November 13, 2014 at 9:15 pm

Western Art Etchings on Jars/ Canisters

cowboy etched on a sealable jar

Cowboy Etched on Jar with Rope

Doug Kelly is our first etcher to be featured on the blog in quite a while. He shared these four jar etchings that he did which seems to depict the old west or country feel. This can be an interesting theme to etch and the jars is another idea I’ve never etched!

He also shared this information about his setup and what settings he uses:


I like etching glass canisters. I use a 230 grit that can be used about 60 times and gets sharper with use. I can get most everything done in one slow pass. Built my own booth out of a large plastic bin from Home Depot ($15), cut top for viewing, have heavy duty gloves, positive air flow, light weight vacuum and a 3 gallon pancake air compressor. I use about 70 Psi. I find the most difficult thing is getting the vinyl on straight.

Cowboy Riding a Horse Etched on Jar

cowboy and horse etched on a jar

A Horse Etched on Jar- it looks like he etched in layers here to show some contrast with the head turned

horse etched jar

Western Boots Etched on Jar

western boots etching


July 20, 2014 at 12:24 pm

Rock Sandcarving: Personalizing Rocks & Stones

I haven’t discussed rock carving much on this website, so I figured this post will share the idea and intrigue you. Some people call it rock sandblasting, rock sandcarving, rock engraving or even etching. The idea of this is to carve text, numbers, logos, or images permanently into a large rock or small stone. This is done by using a sandblaster, which is another benefit to sandblast etching; you can engrave just about everything!

I have done quite a few of these before, first by experimenting with it a few years ago, and then working for a local that had a small side business selling these rocks. I have been recently carving more of them lately and here is one that I have completed.

A sancarved rock depicting a dog graphic. A picture of me cleaning a stone sandcarving after it was blasted and painted..

This was personalized for a co-worker with an icon that looked like her dog, text, and a paw print icon. I found all the graphics for free using my searching techniques and stencil processes explained in Module 2 here. This was a fun project and my co-worker tells me that she often gets positive comments from neighbors when they walk by on the sidewalk. She placed this in her front yard flower garden. These type of rocks are great for decorative garden ornaments.

Anyway, if you have any questions about this, leave a comment below. I will be putting together information and hopefully videos on how to sandcarve rocks soon. In the meantime, you can check out this unique stone carving from a fan.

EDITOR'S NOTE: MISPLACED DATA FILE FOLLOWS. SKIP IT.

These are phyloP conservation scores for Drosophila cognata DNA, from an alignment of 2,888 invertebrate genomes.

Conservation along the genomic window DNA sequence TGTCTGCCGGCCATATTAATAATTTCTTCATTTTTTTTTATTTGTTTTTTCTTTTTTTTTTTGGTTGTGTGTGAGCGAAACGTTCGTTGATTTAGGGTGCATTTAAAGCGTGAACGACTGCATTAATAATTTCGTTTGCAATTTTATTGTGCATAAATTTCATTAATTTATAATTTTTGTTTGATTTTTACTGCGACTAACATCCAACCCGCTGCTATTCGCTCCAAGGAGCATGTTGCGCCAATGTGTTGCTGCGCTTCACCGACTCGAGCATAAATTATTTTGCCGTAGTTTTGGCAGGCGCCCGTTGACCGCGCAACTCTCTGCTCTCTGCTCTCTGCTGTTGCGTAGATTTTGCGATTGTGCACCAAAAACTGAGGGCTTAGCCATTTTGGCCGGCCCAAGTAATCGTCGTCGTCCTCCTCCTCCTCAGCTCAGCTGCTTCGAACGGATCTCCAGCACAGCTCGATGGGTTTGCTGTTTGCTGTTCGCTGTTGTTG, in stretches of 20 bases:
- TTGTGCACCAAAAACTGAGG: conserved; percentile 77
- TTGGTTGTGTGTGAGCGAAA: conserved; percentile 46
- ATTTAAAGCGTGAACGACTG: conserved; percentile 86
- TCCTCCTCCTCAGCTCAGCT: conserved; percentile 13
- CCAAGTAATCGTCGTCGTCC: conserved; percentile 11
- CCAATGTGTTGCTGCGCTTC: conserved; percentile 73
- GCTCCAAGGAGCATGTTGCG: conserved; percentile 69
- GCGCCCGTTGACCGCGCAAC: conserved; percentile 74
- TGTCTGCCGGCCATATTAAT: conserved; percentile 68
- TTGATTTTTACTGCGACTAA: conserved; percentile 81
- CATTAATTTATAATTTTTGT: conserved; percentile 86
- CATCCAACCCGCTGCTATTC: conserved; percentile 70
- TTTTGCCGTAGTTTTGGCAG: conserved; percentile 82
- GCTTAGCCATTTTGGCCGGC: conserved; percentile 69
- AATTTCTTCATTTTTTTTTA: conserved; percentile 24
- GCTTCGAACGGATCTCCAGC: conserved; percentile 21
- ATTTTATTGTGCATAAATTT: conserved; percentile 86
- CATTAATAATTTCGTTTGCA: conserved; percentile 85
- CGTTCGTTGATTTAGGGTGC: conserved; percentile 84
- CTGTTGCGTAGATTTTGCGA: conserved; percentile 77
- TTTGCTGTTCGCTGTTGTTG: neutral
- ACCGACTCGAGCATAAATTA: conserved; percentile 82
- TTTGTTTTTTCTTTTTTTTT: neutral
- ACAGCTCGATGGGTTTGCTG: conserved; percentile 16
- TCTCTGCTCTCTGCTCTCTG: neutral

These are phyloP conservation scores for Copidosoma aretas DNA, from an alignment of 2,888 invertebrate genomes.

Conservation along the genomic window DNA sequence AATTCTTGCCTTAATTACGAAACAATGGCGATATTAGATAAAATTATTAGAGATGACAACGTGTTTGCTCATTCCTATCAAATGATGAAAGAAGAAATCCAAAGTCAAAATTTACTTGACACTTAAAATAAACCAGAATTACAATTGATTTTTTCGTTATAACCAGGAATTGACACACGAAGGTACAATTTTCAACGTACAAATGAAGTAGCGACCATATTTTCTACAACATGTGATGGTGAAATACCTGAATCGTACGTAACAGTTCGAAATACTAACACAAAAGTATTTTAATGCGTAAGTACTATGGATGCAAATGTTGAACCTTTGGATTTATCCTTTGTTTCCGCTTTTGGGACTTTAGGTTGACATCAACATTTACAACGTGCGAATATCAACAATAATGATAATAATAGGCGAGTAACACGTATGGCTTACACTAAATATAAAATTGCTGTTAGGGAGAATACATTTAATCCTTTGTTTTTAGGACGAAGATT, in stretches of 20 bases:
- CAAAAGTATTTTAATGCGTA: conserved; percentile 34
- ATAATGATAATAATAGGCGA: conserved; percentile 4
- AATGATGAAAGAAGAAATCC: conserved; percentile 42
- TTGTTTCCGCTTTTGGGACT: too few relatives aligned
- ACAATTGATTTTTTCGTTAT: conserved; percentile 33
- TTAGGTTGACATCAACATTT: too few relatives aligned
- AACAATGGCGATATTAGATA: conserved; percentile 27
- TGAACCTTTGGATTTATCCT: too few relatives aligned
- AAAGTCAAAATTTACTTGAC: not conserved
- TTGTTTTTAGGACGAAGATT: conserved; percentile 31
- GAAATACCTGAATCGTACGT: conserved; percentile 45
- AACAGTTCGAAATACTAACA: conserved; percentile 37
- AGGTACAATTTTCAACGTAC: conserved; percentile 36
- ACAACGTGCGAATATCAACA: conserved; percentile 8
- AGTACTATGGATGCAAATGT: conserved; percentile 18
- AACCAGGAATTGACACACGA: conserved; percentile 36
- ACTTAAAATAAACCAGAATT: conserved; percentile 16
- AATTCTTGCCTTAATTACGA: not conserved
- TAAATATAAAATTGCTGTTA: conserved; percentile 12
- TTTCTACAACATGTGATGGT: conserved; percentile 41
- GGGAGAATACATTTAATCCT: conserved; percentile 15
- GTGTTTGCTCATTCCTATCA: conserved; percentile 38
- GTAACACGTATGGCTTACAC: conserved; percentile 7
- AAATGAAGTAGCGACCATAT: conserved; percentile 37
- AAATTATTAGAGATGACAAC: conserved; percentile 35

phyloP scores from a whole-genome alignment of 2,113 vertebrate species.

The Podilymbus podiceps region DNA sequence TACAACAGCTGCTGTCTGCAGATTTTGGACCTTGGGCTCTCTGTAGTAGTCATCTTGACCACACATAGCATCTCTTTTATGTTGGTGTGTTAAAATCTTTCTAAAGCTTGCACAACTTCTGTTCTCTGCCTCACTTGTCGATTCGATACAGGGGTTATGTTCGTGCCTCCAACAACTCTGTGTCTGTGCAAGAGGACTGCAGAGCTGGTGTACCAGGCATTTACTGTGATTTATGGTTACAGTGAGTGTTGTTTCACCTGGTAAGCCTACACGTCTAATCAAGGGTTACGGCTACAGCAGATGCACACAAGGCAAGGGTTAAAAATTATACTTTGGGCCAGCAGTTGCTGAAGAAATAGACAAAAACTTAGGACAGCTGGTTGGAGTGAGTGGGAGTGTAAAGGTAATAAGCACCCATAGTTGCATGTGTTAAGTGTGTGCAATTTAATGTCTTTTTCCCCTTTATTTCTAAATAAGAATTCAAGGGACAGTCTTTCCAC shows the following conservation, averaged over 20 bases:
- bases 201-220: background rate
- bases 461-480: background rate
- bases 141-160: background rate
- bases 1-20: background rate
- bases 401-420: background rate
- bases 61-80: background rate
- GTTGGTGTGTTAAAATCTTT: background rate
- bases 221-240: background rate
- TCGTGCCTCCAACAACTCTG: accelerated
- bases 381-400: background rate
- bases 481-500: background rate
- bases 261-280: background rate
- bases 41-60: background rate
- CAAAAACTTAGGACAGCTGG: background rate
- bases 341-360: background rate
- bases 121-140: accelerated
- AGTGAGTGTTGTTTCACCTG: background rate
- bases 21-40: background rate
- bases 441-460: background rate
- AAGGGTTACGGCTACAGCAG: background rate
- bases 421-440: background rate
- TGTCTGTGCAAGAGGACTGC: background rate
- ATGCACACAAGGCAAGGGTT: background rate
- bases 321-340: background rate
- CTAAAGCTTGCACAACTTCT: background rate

I wanted to create this post to clear up some information that I placed on my site that is somewhat confusing, and explain another etching cream made by Martha Stewart Crafts.

In my free PDF ebook about cream and throughout other pages on this site, I have commented that all etching creams produce fairly similar results. What I meant by that, is just about all the etching creams produce similar results in terms of how much they stand out to become noticeable.

However, the overall finish of the results vary because some cream products are indeed more ideal for producing a consistent etch. The Armour Etch brand can have a rather grainy texture which can yield rough, blotchy etchings that are inconsistent.

Martha Stewart etching cream.The better brands have a very smooth, consistent texture which spreads like mayonnaise. An email subscriber (Jay S.) mentioned this other brand to me as a quality, smooth spreading cream by Martha Stewart Crafts. Although I have never tested it, I assume it is similar to the Etchall brand I tested which is another smooth cream.

With that in mind, I posted different links on where to get the Martha Stewart Craft’s etching cream below.

Since I have not tested it yet, I researched reviews online and found others saying good things about it due to its smooth consistency. If you have used it before, please let us know what you think about it in the comment section.

Thanks and sorry for any confusion.


Glass cutting oil with Toyo cutter.I recently got this question about glass cutters and oil.
I just received the Toyo glass cutter (which was suggested in my bottle cutter plans). It’s oil filled. How can that work based on the position of the cutter in the guide? Oil does not run uphill. Thanks in advance, Jim”

My response: The oil isn’t necessarily required but it does prolong the life of the cutter and help making a nicer cut. Even if you don’t use the oil, you will still get a much longer lasting life and a much cleaner cut than those cheapie cutters.

Cutting glass with a cutter wheel.If you wanted to, you can just brush a little bit on the cutter wheel before use. Many glass art professionals don’t even use the self oiling thing and just dip it in a small cup of oil.  If you are looking for oil, I provided links to some brands below.

Cutting Oil


March 29, 2014 at 8:01 pm

How to Sign up for the Member’s Area (Video)

I created this quick video which shows you how to register through the member’s area and view all the tutorials on etching and sandcarving. Please press the play button below to view and ask me any questions in the comments area.

The topics covered in the video are:

  1. Registering (link here)
  2. Member’s access & finding the login (link here)
  3. Viewing Content
  4. Community

If you haven’t signed up to get access yet, you can do so on this page. The middle option is the most popular. If you already registered, you can login here:

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